In our modern world, being NOT connected is actually more difficult than being connected. We all use social media, messengers, email, phones and everything else that keeps us in touch with our loved ones, our colleagues, our customers and basically everyone. But how were people connected 5000 years ago? Can we even get an idea of how their social networks functioned? The answer is simple: Yes – and no. Of course, we will never now for sure how the social networks of ancient societies looked like but there is a tool that can help us to at least make some assumptions: Social network analysis.

Social network analysis (SNA) aims to understand the structure and functioning of social networks and their emergent behaviours. Such networks are developed from (inter)relational data and consist of social entities (e.g., individuals, groups, organisations) and the interactions between them. Those networks are modelled by using graph theory with nodes (actors) and ties (interactions). Common tasks of SNA include the identification of flows (like information or behaviour) and in this context the identification of important or central nodes and emergent behaviour and ties. The emergent ties may be directed or undirected. Furthermore, a tie may have an associated weight which can give information about for example the strength of a connection.

There are several configurations of social networks. If there is just one set of actors, it is called a one-mode network, a network with two different sets of actors is thus a two-mode network. A social network may be a combination of one-mode and two-mode where the actors of one set are not only connected to the actors in the other set, but also interconnected. If these connections are of different kinds (e.g., proximity, kinship, trade), they are called multi-relational. If the actors in the second set are also interconnected, the network becomes a multi-relational, multilevel one.


Different modes of networks in SNA. a: one-mode network – b: two-mode network – c: two-mode + one-mode network – d: two-mode, multi-relational + one-mode, multi-relational network – e: multi-level, multi-relational network


An example for such a network is a university department. The actors in the first set are the people related to the department like students and staff. They all share a general interest in one broad subject (like Geography), and therefore belong to this department. However, in this department, there are several sub-departments or clusters that specify their research interest (human geography, physical geography). These are the second set of actors. Each actor of the first set is connected to one or more actors of the second set. But the people in the department are also interconnected. Some may have a professional relationship, some may be friends, and some may be working together and be friends as well, i.e., there are multiple kinds of relations between these actors. If the clusters are also interconnected in some ways, the network becomes multi-layered.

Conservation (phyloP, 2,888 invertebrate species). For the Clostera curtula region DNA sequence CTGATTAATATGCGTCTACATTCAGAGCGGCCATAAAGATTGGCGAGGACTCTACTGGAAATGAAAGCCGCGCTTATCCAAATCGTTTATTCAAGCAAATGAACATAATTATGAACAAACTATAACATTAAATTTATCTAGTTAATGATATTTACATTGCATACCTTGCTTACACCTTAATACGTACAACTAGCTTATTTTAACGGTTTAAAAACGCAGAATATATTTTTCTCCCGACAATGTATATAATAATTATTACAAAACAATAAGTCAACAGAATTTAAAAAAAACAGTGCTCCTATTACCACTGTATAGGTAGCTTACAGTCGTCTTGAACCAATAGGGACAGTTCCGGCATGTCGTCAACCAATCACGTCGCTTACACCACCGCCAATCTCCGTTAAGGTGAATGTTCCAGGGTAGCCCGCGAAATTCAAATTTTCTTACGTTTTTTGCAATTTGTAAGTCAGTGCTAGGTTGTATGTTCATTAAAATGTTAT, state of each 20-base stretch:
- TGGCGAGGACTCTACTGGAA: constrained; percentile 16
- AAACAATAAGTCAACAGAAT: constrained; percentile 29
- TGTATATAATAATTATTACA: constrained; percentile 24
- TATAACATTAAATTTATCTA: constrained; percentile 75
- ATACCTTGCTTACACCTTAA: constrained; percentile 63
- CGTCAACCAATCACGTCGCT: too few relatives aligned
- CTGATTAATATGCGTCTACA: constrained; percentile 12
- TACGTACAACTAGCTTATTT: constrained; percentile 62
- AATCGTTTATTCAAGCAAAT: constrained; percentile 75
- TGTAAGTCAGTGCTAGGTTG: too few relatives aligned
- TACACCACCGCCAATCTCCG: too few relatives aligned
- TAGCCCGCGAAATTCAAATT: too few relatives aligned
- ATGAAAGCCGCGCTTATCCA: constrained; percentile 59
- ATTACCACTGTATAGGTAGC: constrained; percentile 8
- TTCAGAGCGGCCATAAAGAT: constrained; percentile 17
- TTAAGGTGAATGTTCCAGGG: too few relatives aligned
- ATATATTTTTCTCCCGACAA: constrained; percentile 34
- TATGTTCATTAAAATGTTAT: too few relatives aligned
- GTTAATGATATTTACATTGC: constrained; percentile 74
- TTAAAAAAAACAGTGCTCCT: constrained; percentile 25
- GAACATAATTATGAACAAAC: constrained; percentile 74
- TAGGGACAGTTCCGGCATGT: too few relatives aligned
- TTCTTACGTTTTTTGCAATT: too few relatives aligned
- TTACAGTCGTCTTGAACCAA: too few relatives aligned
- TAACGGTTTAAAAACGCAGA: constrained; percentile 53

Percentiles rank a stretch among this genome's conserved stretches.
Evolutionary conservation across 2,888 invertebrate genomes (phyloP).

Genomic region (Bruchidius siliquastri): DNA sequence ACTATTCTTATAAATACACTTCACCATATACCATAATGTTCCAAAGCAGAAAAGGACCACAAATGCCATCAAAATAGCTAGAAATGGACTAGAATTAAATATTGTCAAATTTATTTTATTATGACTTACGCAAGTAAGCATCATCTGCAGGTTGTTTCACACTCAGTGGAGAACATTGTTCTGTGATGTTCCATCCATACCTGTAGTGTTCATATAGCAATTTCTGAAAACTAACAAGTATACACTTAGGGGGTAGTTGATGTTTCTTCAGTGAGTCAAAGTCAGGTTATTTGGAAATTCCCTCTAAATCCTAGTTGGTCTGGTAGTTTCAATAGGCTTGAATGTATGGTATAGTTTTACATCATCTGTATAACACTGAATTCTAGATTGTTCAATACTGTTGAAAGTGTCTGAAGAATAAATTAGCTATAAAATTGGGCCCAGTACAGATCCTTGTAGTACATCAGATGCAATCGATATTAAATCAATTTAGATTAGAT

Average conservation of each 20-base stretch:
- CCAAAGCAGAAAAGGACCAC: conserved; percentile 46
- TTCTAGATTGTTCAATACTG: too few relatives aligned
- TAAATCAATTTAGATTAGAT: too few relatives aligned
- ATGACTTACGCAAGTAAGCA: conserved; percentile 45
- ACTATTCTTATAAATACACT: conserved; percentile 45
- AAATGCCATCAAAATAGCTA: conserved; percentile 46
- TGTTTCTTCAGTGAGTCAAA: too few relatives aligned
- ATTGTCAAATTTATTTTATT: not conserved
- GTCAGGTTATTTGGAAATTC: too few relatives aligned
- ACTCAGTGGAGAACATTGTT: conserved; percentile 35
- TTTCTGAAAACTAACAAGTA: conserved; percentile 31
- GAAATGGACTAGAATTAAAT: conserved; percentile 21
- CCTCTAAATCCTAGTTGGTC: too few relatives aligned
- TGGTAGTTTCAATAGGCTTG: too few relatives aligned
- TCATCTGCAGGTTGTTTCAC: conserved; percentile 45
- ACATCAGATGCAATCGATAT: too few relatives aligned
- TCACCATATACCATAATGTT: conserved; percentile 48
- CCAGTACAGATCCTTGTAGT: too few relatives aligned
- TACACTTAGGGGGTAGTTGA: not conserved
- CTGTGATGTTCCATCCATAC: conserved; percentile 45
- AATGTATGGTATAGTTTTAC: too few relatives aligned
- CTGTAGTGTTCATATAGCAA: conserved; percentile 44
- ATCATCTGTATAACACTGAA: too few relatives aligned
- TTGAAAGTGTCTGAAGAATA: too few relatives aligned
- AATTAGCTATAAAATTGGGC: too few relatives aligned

There are several possibilities to analyse social networks, such as centrality (degree, betweenness, closeness or eigenvector centrality) or statistical measures (diameter, distance, degree, reciprocity, density, clustering). Static networks can be examined as well as evolving ones, ego networks as well as sociocentric ones. This broad range of tools and possible applications leads to a wide variety of SNA models, concepts, and approaches.

In my project, I want to use SNA to identify ”key player” settlements, i.e., settlements that cause a significant disruption of the system when removed, and see if settlements form clusters or groups. Understanding how those settlement systems where connected, how the systems functioned and evolved will help me to evaluate if the networks influenced their resilience and to what extent. I assume that if two settlements were already connected through social ties like migration or trade it would be more likely that they would support each other in times of crisis, for example with food if one settlement lost part of its harvest due to a drought.

So, although SNA is usually used with a vast amount of input data to examine modern day social networks, it also can help us to learn something about connections between long gone people or – in my case – settlements.

I’m really looking forward to the results of my analyses and if you are too, spread the word on your social network of choice!


Take care,




Borgatti, S. P., Everett, M. G. and Johnson, J. C. (2013) Analyzing social networks. Los Angeles: SAGE.

Scott, J. (2013) Social network analysis. Third edition. Los Angeles: SAGE.

Tabassum, S. et al. (2018) ‘Social network analysis: An overview’, WIREs Data Mining and Knowledge Discovery, 8(5). doi: 10.1002/widm.1256.

Wasserman, S. and Faust, K. (1994) Social network analysis: methods and applications. Cambridge; New York: Cambridge University Press (Structural analysis in the social sciences, 8).